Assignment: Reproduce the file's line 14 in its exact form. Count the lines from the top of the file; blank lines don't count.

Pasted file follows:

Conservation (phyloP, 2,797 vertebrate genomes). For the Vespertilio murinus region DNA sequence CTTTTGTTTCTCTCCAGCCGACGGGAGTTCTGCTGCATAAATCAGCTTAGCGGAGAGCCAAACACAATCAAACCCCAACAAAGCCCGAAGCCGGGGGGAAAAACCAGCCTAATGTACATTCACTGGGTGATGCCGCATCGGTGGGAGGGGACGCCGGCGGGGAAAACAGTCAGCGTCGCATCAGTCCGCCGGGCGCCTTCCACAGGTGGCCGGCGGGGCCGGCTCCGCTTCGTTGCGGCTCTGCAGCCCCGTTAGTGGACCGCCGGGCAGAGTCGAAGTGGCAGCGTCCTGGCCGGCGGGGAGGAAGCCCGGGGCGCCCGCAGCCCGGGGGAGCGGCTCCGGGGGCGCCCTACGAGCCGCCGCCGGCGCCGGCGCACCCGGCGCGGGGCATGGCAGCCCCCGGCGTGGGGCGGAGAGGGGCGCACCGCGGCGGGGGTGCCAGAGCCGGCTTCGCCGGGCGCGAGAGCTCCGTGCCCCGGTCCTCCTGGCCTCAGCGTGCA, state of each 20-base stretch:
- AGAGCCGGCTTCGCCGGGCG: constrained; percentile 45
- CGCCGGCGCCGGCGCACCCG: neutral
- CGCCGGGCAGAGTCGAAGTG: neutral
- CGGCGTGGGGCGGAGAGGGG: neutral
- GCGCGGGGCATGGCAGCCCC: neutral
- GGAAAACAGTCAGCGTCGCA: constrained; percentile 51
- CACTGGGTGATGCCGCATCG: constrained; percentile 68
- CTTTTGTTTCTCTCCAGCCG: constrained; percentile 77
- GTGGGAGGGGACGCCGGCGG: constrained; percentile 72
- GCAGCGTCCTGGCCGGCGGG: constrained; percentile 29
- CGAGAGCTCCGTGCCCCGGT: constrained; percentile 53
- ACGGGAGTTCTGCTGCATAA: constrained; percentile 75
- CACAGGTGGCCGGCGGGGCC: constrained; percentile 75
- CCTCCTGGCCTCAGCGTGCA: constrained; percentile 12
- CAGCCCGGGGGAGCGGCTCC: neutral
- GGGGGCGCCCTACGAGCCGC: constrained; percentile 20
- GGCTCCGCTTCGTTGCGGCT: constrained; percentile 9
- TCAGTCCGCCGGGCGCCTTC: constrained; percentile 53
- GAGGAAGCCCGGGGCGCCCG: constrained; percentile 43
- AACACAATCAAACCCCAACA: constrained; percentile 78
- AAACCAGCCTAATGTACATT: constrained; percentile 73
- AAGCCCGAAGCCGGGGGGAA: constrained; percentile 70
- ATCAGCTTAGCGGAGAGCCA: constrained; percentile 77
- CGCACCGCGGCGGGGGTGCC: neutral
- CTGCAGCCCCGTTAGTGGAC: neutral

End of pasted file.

- CACAGGTGGCCGGCGGGGCC: constrained; percentile 75